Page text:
Who is Jordan Starr? A look at the U17 squad's mystery swingman
|Olgun Uluc||Aug 12, 2015|
[dropcap]T[/dropcap]he selections for this year's Australian U17 Men's squad had all of the usual names. Most of the athletes chosen had proven themselves in earlier national tournaments, and, quite rightly, received the nods of acknowledgement.
There was one name, however, that took many by surprise. Not because the athlete wasn't deserving of a spot on the team, but because he was unknown to even the diehard Australian basketball fans.
Introducing, Jordan Starr.
[dropcap]B[/dropcap]orn in San Diego, California, Starr's eligibility for the national team is due to his father, who was born in Australia. Basketball Australia's involvement with Starr was thanks to some proactive college coaches, who gave the tip to Mark Watkins and his staff after watching the guard during his freshman year at Foothills Christian High School.
At 6'5, Starr brings a unique versatility to the team, having the ability to play in multiple spots on the perimeter. In an Australian team that's relatively thin at the point guard position, Starr feels as though his ability to play as the lead guard is something he can bring to the floor.
I would say I'm a pass-first point guard/forward that enjoys creating shots for his teammates. I am not as strong as I want to be right now, but my length and height help make up for that. I still need to get much stronger and become a more aggressive scorer.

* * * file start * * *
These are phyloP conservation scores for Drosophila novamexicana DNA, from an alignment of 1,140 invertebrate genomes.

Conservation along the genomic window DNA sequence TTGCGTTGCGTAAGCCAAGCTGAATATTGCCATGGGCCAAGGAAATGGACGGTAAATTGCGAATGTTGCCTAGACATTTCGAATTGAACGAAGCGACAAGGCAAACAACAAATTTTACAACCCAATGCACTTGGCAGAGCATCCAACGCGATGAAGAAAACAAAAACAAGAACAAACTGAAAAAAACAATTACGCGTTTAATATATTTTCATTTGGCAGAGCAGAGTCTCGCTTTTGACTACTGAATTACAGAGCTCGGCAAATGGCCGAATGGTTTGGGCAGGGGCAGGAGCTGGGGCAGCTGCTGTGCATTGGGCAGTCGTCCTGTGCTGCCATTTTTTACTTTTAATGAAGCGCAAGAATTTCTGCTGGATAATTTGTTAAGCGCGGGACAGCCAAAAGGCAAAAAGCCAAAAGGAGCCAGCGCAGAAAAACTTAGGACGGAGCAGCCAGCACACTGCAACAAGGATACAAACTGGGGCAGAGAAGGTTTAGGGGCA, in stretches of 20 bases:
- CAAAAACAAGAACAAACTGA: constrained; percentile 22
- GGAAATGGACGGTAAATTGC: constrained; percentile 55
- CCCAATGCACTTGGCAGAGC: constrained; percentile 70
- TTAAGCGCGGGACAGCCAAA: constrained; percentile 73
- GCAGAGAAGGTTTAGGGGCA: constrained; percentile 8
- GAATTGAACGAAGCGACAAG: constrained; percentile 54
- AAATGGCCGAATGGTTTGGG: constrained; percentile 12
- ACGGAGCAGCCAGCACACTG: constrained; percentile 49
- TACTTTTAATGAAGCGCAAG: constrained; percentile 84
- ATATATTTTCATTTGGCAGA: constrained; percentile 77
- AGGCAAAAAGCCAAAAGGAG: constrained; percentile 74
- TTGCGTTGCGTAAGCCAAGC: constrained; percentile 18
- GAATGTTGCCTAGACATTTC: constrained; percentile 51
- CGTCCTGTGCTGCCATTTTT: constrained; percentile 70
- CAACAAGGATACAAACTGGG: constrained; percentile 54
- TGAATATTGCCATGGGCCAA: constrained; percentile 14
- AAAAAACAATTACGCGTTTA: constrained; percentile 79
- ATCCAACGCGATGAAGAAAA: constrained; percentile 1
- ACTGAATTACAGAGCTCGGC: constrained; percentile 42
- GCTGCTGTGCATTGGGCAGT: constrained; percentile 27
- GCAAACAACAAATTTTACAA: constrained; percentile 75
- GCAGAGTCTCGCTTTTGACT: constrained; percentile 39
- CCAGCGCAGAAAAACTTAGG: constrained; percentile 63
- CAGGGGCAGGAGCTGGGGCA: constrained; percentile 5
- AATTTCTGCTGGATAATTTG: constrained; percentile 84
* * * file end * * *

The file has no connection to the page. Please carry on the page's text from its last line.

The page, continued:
I hope I can bring whatever the team needs, whether it be my passing, scoring, rebounding, or defence.
Attending an Australian camp for the first time is always daunting, but that level of unease was increased in Starr's case, entering the training camp as the 'new guy'. With the other athletes already accustomed to each other - having participated in camps and tournaments in the lead-up to the first trial - Starr's American accent proved to be enough of a divide during the first moments of the camp.
The first camp was pretty tough because I had to learn a new offence, adjust to the different style of play, and a deeper 3 point line. Also being from the states and not knowing any of the guys made it a little tougher.
Australian U17 squad - first training camp | Photo credit: Justin Schueller, via Instagram
Luckily, it didn't take long for Australia's newest guard to adapt to his new surroundings, developing a camaraderie with his teammates.
I think they're a pretty good group of guys and everyone gets along well. They were really friendly toward me, even though I was the new guy coming in, and I appreciated that. I think overall everyone works hard and they want to succeed.
In the second camp, I felt much more comfortable because I had a better grasp of the offence and I was more familiar with the coaching staff and my teammates.